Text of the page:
Market bombing in Pakistan leaves 100 dead, 200 injured
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PESHAWAR, Pakistan -- The site of the latest spasm of violence to strike Pakistan -- a car bomb attack that killed 100 people -- wasn't surprising. Perched on the fringe of Pakistan's Taliban-infested badlands along the Afghan border, Peshawar has been hit several times by bombings that have claimed scores of lives this year.
But the target yesterday marked a disturbing twist in the Islamic militants' agenda -- a bustling market that catered to women, many of them with children in tow.
The blast, fueled by an estimated 220 pounds of explosives, ripped through the Meena Bazaar, a warren of fabric stalls, cosmetics shops and clothing stores that teems with women on afternoon shopping trips. More than 200 more people were injured in the explosion, the deadliest terror strike ever in the city of 3 million.
Several buildings along the market's narrow street were leveled, and the act that shook a country already made weary by a monthlong campaign of violence that has now claimed at least 280 lives.
At Lady Reading Hospital, wards were filled with women who were badly wounded, some with their injured children in the next beds.
"There was a massive blast, and then the roof of the fabric shop I was in fell on me," said Sameena, 18, who suffered a broken leg and broken hand. Like many Pashtun Pakistanis, she uses one name. "I saw shops burning, smoke and dead bodies everywhere, many of them women. These people are inhuman. They want to keep women inside homes. And they want to kill women."
The attack overshadowed the first day of U.S. Secretary of State Hillary Rodham Clinton's three-day visit to Pakistan to discuss the ongoing fight against militants and to counter growing anti-American sentiment.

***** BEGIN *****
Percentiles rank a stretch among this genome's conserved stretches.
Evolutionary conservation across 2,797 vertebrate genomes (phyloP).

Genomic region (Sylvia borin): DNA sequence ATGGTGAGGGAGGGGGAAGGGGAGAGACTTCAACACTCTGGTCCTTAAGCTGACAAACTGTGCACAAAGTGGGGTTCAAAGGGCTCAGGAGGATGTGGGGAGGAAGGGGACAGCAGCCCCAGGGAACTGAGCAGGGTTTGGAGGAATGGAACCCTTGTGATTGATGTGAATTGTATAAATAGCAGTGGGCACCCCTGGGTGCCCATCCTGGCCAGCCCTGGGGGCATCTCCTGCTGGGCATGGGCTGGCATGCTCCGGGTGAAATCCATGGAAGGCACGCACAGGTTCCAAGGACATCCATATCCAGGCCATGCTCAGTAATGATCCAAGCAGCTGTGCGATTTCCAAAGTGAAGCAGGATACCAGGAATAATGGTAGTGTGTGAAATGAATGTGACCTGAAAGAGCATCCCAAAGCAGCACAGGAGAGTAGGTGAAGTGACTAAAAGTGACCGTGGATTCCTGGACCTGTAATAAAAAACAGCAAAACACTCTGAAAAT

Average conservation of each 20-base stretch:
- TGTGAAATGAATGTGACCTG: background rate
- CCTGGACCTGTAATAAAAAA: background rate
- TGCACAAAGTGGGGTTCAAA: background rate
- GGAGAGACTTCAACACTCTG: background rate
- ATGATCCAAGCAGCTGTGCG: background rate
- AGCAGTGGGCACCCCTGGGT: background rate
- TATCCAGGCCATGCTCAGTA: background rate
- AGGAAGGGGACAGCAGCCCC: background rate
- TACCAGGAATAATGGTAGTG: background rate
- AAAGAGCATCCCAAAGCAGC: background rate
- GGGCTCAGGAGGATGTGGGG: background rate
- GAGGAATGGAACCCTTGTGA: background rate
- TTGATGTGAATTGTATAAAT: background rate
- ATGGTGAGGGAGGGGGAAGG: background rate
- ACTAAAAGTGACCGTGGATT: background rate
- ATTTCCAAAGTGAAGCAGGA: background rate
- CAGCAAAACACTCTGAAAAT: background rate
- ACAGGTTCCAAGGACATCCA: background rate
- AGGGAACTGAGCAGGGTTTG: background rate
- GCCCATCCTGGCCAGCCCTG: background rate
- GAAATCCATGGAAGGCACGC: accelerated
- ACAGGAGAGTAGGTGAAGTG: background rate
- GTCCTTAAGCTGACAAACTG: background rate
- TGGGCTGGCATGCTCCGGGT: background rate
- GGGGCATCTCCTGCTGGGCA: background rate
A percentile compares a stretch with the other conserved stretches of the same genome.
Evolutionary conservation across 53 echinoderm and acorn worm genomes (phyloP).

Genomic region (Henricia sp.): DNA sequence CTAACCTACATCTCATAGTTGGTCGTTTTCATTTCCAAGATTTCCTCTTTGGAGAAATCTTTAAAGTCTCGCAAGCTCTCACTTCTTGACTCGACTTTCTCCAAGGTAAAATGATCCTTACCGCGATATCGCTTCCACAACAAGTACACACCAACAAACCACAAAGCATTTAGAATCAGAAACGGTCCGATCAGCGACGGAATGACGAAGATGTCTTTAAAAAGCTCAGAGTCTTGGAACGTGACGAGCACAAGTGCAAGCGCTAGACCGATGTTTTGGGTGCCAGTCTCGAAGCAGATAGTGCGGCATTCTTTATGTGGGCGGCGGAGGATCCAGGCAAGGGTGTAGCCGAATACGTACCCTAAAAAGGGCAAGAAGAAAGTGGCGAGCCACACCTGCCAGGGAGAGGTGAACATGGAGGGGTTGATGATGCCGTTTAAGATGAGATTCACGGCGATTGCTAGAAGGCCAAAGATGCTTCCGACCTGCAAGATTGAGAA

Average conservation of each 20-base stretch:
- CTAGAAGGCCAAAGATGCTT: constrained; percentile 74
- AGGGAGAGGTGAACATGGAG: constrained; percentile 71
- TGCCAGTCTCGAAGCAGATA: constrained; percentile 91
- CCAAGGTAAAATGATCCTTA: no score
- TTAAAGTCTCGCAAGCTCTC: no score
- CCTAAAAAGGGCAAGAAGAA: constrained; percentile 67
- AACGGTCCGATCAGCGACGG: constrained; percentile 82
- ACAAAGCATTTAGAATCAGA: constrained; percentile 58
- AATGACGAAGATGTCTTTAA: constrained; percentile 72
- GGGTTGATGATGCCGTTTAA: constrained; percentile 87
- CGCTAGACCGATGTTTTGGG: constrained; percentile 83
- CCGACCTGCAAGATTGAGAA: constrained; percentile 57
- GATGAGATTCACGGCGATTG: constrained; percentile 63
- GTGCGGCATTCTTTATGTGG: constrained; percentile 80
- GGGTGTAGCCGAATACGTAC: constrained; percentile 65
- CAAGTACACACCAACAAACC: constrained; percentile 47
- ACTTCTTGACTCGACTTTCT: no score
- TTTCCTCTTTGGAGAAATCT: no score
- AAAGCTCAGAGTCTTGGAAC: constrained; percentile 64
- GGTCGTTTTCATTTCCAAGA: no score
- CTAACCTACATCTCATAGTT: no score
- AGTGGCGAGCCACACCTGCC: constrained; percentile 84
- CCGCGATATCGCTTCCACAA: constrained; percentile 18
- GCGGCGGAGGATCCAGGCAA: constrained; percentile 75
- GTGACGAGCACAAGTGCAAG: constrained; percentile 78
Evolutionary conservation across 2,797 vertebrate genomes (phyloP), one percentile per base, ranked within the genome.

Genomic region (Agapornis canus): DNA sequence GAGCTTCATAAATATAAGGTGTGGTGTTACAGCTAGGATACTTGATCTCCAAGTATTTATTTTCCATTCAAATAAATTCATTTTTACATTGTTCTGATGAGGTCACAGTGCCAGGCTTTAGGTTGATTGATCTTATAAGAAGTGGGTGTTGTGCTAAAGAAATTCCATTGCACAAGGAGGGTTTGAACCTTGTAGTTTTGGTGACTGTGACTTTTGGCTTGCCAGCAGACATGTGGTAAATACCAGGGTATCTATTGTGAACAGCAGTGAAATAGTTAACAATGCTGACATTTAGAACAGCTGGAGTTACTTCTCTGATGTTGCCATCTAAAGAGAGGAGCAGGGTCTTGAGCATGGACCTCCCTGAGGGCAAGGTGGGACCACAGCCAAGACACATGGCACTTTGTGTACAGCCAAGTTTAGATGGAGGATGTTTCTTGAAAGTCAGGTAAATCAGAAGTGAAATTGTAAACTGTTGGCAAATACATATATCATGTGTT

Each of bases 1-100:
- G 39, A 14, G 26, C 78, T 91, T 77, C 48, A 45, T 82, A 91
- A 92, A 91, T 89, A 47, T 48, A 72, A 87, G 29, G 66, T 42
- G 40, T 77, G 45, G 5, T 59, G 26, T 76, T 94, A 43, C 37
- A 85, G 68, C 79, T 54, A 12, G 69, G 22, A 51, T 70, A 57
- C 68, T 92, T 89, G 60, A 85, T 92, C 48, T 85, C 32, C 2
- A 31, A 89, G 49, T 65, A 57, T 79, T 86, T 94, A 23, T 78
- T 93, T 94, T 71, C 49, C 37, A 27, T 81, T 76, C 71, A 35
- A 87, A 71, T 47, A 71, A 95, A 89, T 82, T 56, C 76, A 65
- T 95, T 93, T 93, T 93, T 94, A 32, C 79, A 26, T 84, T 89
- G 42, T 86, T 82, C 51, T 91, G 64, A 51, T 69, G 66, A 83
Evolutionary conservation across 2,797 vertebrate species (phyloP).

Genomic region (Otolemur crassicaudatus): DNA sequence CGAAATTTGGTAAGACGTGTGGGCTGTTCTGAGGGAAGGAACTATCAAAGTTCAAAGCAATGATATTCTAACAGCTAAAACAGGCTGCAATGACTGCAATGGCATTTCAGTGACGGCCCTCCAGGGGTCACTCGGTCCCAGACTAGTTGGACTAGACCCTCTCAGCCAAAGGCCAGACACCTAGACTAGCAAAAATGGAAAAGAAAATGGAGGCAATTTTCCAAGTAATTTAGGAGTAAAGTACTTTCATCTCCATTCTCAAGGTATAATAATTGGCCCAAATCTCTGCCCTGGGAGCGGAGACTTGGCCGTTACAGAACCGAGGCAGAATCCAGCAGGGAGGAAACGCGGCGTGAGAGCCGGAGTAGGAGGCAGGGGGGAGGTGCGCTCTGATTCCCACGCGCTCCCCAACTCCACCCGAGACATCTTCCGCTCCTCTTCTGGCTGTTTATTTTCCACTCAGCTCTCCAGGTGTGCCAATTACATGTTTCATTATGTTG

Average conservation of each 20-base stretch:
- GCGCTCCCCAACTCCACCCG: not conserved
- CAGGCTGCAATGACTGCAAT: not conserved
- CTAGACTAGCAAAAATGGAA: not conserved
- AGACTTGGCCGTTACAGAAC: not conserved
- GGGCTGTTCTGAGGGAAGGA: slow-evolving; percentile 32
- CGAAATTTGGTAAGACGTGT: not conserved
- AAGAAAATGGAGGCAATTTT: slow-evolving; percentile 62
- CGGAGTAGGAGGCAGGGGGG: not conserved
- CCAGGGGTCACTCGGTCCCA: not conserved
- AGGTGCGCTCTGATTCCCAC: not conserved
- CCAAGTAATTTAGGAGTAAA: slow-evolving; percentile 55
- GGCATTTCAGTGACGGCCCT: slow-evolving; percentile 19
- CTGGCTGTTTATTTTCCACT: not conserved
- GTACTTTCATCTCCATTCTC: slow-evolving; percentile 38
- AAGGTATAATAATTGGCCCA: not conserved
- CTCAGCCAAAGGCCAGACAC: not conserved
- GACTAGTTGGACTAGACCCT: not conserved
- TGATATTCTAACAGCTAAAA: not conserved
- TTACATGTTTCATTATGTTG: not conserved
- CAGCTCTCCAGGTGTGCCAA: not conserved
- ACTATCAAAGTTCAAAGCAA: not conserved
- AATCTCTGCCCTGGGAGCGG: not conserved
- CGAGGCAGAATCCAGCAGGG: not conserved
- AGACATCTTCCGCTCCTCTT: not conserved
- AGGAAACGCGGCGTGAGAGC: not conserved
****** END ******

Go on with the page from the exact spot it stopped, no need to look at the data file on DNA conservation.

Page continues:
At a news conference in Islamabad, the Pakistani capital, Mrs. Clinton called yesterday's violence "cowardly."
"We feel strongly that the extremists and terrorists who deploy such violence have to be defeated wherever they are," she said. "This is a fight that cannot be avoided."
An unrelenting series of suicide bombings and commando-style attacks has ravaged the country in the last month, a wave of violence that Pakistani officials say is the Taliban's answer to the government's decision to mount an all-out offensive to flush out the militant group from South Waziristan, a rugged, underdeveloped region along the Afghan border.
Pakistani military leaders say the offensive, which includes 30,000 ground troops supported by air strikes from fighter jets and helicopter gunships, has made hard-fought advances into Taliban-held territory. On Saturday, troops seized control of the village of Kotkai, hometown of Taliban leader Hakeemullah Mahsud and Qari Hussain, a top deputy responsible for training suicide bombers. The military claims that it has killed more than 230 militants in 12 days of fighting. At least 29 soldiers have died since the offensive began Oct. 17.
The Taliban, meanwhile, have followed through on their promises to unleash a vicious wave of attacks aimed at eroding support for the offensive. The strikes included a bold assault on the Pakistani army's headquarters in the garrison city of Rawalpindi Oct. 10 that killed 14 security officers and civilian workers.
Speaking alongside Mrs. Clinton at the Islamabad news conference, Foreign Minister Shah Mehmood Qureshi said the wave of retaliatory strikes will not deter Pakistan from continuing its offensive against the Taliban in South Waziristan. "The resolve and determination will not be shaken," he said. "People who carry out such heinous crimes want to shake our resolve. I want to address them: We will not buckle. We will fight you. We will fight you because we want peace and stability in Pakistan."
In making her first visit to Pakistan as secretary of state, Mrs. Clinton was hoping to allay fears among Pakistanis that a $7.5 billion aid package to Pakistan recently approved by Congress would not be used by Washington as a means of exerting control over the nuclear-armed state.
The aid package, signed into law Oct. 15 by President Barack Obama, rankled Pakistan's military, which bristled at wording in the bill that called for greater civilian supervision over the military as a prerequisite for the aid.
Both Mr. Qureshi and Mrs. Clinton talked of the need to expand the U.S.-Pakistani relationship beyond the war on terror, so that it encompasses revitalization of Pakistan's economy and infrastructure, particularly the country's dilapidated electricity generation and distribution network.
First Published October 29, 2009 12:00 am